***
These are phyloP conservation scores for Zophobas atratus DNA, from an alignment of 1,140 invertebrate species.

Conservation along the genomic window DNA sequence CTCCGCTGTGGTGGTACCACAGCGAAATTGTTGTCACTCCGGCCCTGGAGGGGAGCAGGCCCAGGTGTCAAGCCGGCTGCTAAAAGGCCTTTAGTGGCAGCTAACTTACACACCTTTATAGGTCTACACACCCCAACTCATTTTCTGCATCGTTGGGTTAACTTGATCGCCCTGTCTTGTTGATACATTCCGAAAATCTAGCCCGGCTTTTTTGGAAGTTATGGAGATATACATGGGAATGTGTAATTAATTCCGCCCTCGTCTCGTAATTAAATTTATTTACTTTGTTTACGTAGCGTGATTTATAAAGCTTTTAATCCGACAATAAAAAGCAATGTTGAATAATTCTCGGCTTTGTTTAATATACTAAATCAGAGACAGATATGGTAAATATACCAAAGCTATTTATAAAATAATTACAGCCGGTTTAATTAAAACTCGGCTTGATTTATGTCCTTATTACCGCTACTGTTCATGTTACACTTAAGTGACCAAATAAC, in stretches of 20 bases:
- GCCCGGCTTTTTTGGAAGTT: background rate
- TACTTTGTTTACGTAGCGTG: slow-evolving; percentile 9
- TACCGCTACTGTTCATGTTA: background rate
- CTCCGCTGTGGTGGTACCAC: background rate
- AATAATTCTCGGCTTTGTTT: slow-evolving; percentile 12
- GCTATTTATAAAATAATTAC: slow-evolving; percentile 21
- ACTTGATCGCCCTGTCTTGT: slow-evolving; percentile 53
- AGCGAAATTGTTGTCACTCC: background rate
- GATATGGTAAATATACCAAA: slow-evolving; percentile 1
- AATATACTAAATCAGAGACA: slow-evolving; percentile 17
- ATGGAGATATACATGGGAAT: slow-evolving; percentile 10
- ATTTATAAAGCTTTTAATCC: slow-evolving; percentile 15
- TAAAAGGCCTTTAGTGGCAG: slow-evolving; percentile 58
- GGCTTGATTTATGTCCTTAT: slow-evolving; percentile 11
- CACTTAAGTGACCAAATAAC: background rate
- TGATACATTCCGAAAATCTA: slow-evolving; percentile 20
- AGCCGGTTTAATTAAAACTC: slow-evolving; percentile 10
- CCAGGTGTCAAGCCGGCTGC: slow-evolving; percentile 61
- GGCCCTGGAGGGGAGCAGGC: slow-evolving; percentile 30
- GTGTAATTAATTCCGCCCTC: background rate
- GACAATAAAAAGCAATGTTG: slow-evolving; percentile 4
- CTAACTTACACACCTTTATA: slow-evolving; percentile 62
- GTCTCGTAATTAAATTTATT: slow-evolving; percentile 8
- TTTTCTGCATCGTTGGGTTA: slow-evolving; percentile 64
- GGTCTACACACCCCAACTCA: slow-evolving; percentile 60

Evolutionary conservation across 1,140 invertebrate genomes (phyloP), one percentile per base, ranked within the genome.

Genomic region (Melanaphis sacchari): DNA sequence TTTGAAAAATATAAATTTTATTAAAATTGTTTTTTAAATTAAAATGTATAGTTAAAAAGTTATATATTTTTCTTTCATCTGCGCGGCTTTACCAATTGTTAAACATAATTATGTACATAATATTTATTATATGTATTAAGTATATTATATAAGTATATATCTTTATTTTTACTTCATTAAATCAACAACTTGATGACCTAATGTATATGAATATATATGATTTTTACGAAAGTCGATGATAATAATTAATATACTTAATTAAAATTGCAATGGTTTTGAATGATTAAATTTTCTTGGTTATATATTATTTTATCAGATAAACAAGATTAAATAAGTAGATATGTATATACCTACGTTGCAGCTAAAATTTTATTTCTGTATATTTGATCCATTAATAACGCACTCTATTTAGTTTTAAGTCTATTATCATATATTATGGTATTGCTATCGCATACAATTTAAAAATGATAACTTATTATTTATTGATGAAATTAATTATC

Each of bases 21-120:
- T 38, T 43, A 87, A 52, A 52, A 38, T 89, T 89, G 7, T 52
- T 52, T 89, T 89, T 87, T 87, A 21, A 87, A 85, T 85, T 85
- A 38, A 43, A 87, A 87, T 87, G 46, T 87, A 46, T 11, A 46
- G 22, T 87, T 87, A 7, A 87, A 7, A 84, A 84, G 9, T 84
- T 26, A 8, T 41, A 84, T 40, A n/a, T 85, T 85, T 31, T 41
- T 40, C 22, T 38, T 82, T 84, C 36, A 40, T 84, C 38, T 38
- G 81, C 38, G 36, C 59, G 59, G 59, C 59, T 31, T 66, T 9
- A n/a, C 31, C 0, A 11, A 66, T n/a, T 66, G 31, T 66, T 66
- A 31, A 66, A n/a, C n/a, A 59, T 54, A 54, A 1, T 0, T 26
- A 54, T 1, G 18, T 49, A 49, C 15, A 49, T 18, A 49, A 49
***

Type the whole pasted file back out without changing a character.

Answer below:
These are phyloP conservation scores for Zophobas atratus DNA, from an alignment of 1,140 invertebrate species.

Conservation along the genomic window DNA sequence CTCCGCTGTGGTGGTACCACAGCGAAATTGTTGTCACTCCGGCCCTGGAGGGGAGCAGGCCCAGGTGTCAAGCCGGCTGCTAAAAGGCCTTTAGTGGCAGCTAACTTACACACCTTTATAGGTCTACACACCCCAACTCATTTTCTGCATCGTTGGGTTAACTTGATCGCCCTGTCTTGTTGATACATTCCGAAAATCTAGCCCGGCTTTTTTGGAAGTTATGGAGATATACATGGGAATGTGTAATTAATTCCGCCCTCGTCTCGTAATTAAATTTATTTACTTTGTTTACGTAGCGTGATTTATAAAGCTTTTAATCCGACAATAAAAAGCAATGTTGAATAATTCTCGGCTTTGTTTAATATACTAAATCAGAGACAGATATGGTAAATATACCAAAGCTATTTATAAAATAATTACAGCCGGTTTAATTAAAACTCGGCTTGATTTATGTCCTTATTACCGCTACTGTTCATGTTACACTTAAGTGACCAAATAAC, in stretches of 20 bases:
- GCCCGGCTTTTTTGGAAGTT: background rate
- TACTTTGTTTACGTAGCGTG: slow-evolving; percentile 9
- TACCGCTACTGTTCATGTTA: background rate
- CTCCGCTGTGGTGGTACCAC: background rate
- AATAATTCTCGGCTTTGTTT: slow-evolving; percentile 12
- GCTATTTATAAAATAATTAC: slow-evolving; percentile 21
- ACTTGATCGCCCTGTCTTGT: slow-evolving; percentile 53
- AGCGAAATTGTTGTCACTCC: background rate
- GATATGGTAAATATACCAAA: slow-evolving; percentile 1
- AATATACTAAATCAGAGACA: slow-evolving; percentile 17
- ATGGAGATATACATGGGAAT: slow-evolving; percentile 10
- ATTTATAAAGCTTTTAATCC: slow-evolving; percentile 15
- TAAAAGGCCTTTAGTGGCAG: slow-evolving; percentile 58
- GGCTTGATTTATGTCCTTAT: slow-evolving; percentile 11
- CACTTAAGTGACCAAATAAC: background rate
- TGATACATTCCGAAAATCTA: slow-evolving; percentile 20
- AGCCGGTTTAATTAAAACTC: slow-evolving; percentile 10
- CCAGGTGTCAAGCCGGCTGC: slow-evolving; percentile 61
- GGCCCTGGAGGGGAGCAGGC: slow-evolving; percentile 30
- GTGTAATTAATTCCGCCCTC: background rate
- GACAATAAAAAGCAATGTTG: slow-evolving; percentile 4
- CTAACTTACACACCTTTATA: slow-evolving; percentile 62
- GTCTCGTAATTAAATTTATT: slow-evolving; percentile 8
- TTTTCTGCATCGTTGGGTTA: slow-evolving; percentile 64
- GGTCTACACACCCCAACTCA: slow-evolving; percentile 60

Evolutionary conservation across 1,140 invertebrate genomes (phyloP), one percentile per base, ranked within the genome.

Genomic region (Melanaphis sacchari): DNA sequence TTTGAAAAATATAAATTTTATTAAAATTGTTTTTTAAATTAAAATGTATAGTTAAAAAGTTATATATTTTTCTTTCATCTGCGCGGCTTTACCAATTGTTAAACATAATTATGTACATAATATTTATTATATGTATTAAGTATATTATATAAGTATATATCTTTATTTTTACTTCATTAAATCAACAACTTGATGACCTAATGTATATGAATATATATGATTTTTACGAAAGTCGATGATAATAATTAATATACTTAATTAAAATTGCAATGGTTTTGAATGATTAAATTTTCTTGGTTATATATTATTTTATCAGATAAACAAGATTAAATAAGTAGATATGTATATACCTACGTTGCAGCTAAAATTTTATTTCTGTATATTTGATCCATTAATAACGCACTCTATTTAGTTTTAAGTCTATTATCATATATTATGGTATTGCTATCGCATACAATTTAAAAATGATAACTTATTATTTATTGATGAAATTAATTATC

Each of bases 21-120:
- T 38, T 43, A 87, A 52, A 52, A 38, T 89, T 89, G 7, T 52
- T 52, T 89, T 89, T 87, T 87, A 21, A 87, A 85, T 85, T 85
- A 38, A 43, A 87, A 87, T 87, G 46, T 87, A 46, T 11, A 46
- G 22, T 87, T 87, A 7, A 87, A 7, A 84, A 84, G 9, T 84
- T 26, A 8, T 41, A 84, T 40, A n/a, T 85, T 85, T 31, T 41
- T 40, C 22, T 38, T 82, T 84, C 36, A 40, T 84, C 38, T 38
- G 81, C 38, G 36, C 59, G 59, G 59, C 59, T 31, T 66, T 9
- A n/a, C 31, C 0, A 11, A 66, T n/a, T 66, G 31, T 66, T 66
- A 31, A 66, A n/a, C n/a, A 59, T 54, A 54, A 1, T 0, T 26
- A 54, T 1, G 18, T 49, A 49, C 15, A 49, T 18, A 49, A 49